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Premature Evaluation: Last Oasis

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Sometimes I worry that open world survival sims are romanticising the very real challenges involved in carving out a nomadic existence on a planet that’s stopped rotating by constructing elaborate wooden spider-cars and captaining them across vast deserts, forming clans and trading limited resources to take control of the world’s remaining oases.

When the world eventually does stop turning, I fear that this generation, spoon-fed by games that promised delightful escapism to survivalist playgrounds, will in fact be ill-equipped for the harsh reality of repeatedly punching cactuses until their pockets fill up with cactus flesh.

Last Oasis is the most recent culprit, a multiplayer craft ‘em up set on the narrow habitable strip of a tidally locked Earth, between the half that’s being baked and the half that’s being frozen, in which you ride around on strandbeests in search of water, food and the various bits of garbage required to keep you alive. What is a strandbeest? They’re the real-world creation of Dutch artist Theo Jansen: various multi-legged, wind-powered kinetic structures that resemble K’nex figures and skitter across beaches like scorpions made of chopsticks. They exist in the space between art and engineering, says the artist, and are neither living nor dead, though if we’re being pragmatic, they’re exactly as alive as a bag of broom handles rolling down a hillside.

Whether alive or not Jansen’s invention is totally entrancing. Wing-like mechanisms capture the kinetic energy of the sea breeze and transfer it via some inscrutable machinations into the motion of a set of bug-like legs and undulating worm bodies. They appear strangely organic, like vehicles from some other dimension where wheels were never discovered, and against the backdrop of the windswept and metal-grey beaches of the North Sea they appear utterly alien. You can’t help but wonder what it would feel like to get run over by one, all of its scuttling wooden feet trampling on your naked torso. It would probably feel nice.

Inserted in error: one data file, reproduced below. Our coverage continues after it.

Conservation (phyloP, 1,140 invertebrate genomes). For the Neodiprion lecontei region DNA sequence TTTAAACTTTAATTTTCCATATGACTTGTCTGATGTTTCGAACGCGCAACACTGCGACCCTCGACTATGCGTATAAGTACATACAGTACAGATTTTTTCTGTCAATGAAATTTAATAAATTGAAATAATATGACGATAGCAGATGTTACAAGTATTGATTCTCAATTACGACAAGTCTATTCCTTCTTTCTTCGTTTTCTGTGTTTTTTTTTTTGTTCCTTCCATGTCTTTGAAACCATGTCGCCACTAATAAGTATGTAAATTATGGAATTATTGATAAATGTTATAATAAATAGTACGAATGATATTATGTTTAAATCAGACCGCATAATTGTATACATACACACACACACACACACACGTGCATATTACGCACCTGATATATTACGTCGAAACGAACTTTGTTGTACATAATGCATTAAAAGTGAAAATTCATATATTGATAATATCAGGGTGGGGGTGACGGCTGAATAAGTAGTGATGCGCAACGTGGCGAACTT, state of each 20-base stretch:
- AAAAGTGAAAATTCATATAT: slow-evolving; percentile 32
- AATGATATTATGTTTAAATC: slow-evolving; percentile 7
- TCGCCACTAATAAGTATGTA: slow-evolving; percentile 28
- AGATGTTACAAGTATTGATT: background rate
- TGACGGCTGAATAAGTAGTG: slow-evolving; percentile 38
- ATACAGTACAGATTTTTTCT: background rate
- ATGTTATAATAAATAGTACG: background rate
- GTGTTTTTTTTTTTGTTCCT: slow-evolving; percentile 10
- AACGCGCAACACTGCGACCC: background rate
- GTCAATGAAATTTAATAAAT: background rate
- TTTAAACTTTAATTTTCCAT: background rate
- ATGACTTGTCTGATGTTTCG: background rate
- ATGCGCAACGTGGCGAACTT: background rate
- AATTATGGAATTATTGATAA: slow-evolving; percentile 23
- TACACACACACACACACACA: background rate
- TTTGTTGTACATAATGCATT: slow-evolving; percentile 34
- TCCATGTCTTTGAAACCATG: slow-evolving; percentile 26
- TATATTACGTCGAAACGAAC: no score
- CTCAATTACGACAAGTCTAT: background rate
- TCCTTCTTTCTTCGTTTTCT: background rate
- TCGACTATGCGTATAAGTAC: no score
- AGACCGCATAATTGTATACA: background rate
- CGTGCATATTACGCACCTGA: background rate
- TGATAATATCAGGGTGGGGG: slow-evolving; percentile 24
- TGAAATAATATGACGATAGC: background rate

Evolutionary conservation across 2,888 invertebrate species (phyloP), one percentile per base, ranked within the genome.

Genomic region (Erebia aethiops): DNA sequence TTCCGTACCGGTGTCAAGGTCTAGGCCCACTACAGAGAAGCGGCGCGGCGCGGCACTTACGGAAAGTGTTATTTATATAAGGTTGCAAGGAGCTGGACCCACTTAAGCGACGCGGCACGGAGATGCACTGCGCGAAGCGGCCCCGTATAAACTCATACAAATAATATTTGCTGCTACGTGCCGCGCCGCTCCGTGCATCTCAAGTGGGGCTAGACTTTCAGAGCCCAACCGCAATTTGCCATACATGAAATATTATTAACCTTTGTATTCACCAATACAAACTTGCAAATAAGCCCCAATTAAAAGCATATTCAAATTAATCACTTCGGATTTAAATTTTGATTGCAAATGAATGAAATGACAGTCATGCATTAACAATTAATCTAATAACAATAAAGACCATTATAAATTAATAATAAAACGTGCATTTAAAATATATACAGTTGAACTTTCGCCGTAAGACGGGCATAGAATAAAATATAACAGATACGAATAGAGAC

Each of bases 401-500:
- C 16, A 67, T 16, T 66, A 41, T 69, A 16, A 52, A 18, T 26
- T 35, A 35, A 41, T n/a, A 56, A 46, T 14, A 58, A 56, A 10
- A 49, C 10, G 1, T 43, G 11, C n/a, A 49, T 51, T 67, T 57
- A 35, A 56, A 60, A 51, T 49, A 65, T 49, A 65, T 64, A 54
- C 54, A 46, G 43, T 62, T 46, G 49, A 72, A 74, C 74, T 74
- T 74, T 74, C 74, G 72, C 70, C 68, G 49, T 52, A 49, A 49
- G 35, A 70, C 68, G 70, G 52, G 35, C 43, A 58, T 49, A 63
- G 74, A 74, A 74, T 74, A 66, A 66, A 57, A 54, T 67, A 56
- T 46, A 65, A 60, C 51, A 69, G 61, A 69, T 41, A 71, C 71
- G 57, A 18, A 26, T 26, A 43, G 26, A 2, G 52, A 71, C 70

Strandbeest clearly captured the imaginations of the developers of Last Oasis, who have placed them front and centre of their unique open world adventure. You’re a nomad on a rite of passage, ejected from your home aboard the flotilla – an unseen, city-size strandbeest that scoots around the only bit of the planet that’s still the right temperature – and forced to scramble for survival in an environment that handily contains everything you could possibly require, just lying about on the ground.

At the game’s outset you’re a veritable resource hoover. Tapping away at the harvest key while simply running in a straight line fills your inventory with copious amounts of the usual suspects – wood, stone and fibre – until you’ve got all the detritus you need to start chipping away at the game’s blossoming tech tree, constructing campfires to distill water from cactus flesh and building spinning wheels to weave fibre into useful cloth. It’s not long until you’re able to build your very own, personal-sized walker, which you can then ride around the desert like a land-faring pedalo.